Mugisha Muntu, the former President of FDC has reiterated that his decision to leave the party had nothing to do with the defeat he suffered during the party Presidential elections.
He instead said that his departure from FDC was due to the infighting and the parallel strategies within the party.
Many political actors especially within the FDC have come out to tie Muntu’s decision to the fact that he lost the Presidential sit to Patrick Amuriat last year. Some actually termed him as a bad loser who could not work within the party to reconcile the differences that existed.
On Thursday, during a press conference where Muntu announced he was forming a new political party, journalists asked him whether he was different from President Museveni since he has decided to leave the party after losing an election the very thing Museveni did which led to the bush war.
Muntu said that it would be unfair to compare him with Museveni noting that he has lost elections on several occasions within the party but remained working for its advancement.
“I lost in 2009 and 2010, I went behind Dr Besigye, and there was no instability in the party by then at all. The instability in the party started in 2012, when I became the President. Dr Besigye was lucky because he led FDC in a state of calm, because whenever he won, I swung the party behind him,” Muntu submitted.
Muntu, 60, said that he was never that lucky as a party President to enjoy any support from Besigye. Twice, he lost to Besigye but still conceded and stayed in the party, he stressed.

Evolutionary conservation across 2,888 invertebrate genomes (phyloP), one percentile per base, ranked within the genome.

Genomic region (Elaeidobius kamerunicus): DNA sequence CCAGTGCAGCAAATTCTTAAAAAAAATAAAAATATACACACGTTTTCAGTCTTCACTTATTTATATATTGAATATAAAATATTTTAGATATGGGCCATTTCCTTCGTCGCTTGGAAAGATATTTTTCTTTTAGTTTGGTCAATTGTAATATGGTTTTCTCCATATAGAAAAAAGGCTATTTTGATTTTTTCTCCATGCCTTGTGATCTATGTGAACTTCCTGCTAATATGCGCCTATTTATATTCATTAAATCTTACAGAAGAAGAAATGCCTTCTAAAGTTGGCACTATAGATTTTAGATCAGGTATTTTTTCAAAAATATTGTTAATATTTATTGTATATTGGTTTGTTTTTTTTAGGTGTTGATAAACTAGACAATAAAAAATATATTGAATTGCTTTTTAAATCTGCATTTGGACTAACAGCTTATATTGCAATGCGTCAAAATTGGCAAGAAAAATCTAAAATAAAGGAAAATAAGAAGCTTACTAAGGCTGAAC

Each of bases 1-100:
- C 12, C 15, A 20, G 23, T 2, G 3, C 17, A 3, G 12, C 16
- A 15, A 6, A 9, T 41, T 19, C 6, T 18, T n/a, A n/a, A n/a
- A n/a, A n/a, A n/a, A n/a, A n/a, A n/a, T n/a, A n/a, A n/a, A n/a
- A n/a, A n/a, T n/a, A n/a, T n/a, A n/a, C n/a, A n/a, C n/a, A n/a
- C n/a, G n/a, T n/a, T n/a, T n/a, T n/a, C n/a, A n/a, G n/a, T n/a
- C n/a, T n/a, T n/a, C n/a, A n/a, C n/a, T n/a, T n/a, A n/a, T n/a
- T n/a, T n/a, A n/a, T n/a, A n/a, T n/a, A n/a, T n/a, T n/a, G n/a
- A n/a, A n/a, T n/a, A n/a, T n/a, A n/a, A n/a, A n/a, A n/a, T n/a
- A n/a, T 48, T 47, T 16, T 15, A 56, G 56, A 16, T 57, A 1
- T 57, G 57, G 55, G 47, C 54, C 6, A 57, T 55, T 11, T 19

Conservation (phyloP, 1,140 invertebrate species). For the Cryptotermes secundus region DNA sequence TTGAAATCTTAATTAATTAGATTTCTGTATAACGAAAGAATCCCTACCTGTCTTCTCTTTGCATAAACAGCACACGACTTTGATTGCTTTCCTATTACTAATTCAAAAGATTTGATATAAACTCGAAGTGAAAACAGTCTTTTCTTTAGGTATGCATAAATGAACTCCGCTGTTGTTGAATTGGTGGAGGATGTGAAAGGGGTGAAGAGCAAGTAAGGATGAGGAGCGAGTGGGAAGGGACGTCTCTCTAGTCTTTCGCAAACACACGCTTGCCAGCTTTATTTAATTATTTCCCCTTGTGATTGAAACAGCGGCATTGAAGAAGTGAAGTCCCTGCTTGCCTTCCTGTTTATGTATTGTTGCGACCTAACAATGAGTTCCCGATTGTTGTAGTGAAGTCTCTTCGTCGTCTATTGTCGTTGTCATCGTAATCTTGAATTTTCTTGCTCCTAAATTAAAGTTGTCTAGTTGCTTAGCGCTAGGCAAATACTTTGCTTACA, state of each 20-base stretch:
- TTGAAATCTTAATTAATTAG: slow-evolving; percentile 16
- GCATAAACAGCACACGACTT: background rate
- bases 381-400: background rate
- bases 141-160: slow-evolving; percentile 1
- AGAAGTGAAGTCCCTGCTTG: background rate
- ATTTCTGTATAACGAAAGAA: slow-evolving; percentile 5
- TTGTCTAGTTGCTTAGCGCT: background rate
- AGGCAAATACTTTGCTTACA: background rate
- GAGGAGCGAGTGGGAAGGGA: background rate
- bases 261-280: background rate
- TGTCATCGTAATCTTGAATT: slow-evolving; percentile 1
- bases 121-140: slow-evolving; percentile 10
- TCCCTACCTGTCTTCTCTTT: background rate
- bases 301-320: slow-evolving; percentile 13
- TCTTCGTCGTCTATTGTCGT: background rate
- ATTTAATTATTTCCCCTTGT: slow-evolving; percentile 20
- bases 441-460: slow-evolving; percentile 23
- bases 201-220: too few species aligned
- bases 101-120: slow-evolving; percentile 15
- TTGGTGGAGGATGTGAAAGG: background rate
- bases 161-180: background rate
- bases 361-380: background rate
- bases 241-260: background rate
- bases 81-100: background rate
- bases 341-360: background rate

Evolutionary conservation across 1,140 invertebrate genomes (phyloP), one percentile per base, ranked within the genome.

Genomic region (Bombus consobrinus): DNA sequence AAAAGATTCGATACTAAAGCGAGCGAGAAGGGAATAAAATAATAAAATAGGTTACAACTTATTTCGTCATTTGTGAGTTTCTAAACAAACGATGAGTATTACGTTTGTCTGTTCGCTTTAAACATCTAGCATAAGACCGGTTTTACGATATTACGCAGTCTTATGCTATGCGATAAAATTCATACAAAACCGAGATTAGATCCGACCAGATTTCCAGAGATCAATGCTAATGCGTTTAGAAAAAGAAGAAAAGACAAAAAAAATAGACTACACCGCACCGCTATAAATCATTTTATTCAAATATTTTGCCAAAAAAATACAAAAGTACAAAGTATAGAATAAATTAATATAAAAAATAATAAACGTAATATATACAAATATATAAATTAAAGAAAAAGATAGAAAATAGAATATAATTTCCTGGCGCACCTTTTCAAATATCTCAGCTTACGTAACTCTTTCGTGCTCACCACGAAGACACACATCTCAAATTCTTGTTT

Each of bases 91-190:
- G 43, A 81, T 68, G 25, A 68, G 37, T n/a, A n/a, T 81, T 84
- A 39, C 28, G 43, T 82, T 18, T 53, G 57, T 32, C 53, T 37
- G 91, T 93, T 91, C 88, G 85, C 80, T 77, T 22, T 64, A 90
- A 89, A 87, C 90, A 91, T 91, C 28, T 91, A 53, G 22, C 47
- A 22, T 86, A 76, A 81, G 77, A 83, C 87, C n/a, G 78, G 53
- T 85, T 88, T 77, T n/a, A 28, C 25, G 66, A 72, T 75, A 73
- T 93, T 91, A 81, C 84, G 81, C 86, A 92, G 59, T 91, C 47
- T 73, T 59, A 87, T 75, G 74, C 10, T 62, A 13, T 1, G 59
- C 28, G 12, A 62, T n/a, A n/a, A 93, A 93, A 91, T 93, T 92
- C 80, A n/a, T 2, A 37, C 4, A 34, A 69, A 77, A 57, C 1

“I don’t know how many times I should say this. Hon. Patrick Amuriat is the legitimate President of the FDC. I told him that if there is any support he wants from me, I would give it to him in an honest way,” Muntu emphasized.
He added, “If we were bitter losers, we would be raising dust all over, so I didn’t leave FDC because I lost”.
“In 2015, I was the party President and in the Working Committee I told the collegues that we have fought each us into a state of paralysis and we couldn’t move on.”
Furthermore, Muntu said that had he won the elections and become FDC President, there would still be fighting since the strategy he was advancing was parallel to that pushed by other leaders in the party.
He noted that he had previously suggested to the leaders that they would need to resolve the contradictions within and if they couldn’t then they would separate in a more mature way.
“I am not leaving FDC because I lost but because of internal fights; I have never feared in my life what people think because it’s not them who make judgments.”
“If I think what I am trying to do is right, it will work, come rain, come shine.We cannot fear to do what we believe is right because we don’t want to be judged that we have left because we lost”.
He added that “if we feared that, the outcome of that would be remaining in FDC fighting and that would be more dangerous because FDC is the largest opposition party so far and the more it can’t move, the more it paralyses the entire opposition.”
According to the former army commander, FDC’s current President, Patrick Amuriat is in a better position now to implement whatever strategy he desires with no opposition. He however advised FDC to rebrand the party around the ideology and policy positions rather than pushing for mere change.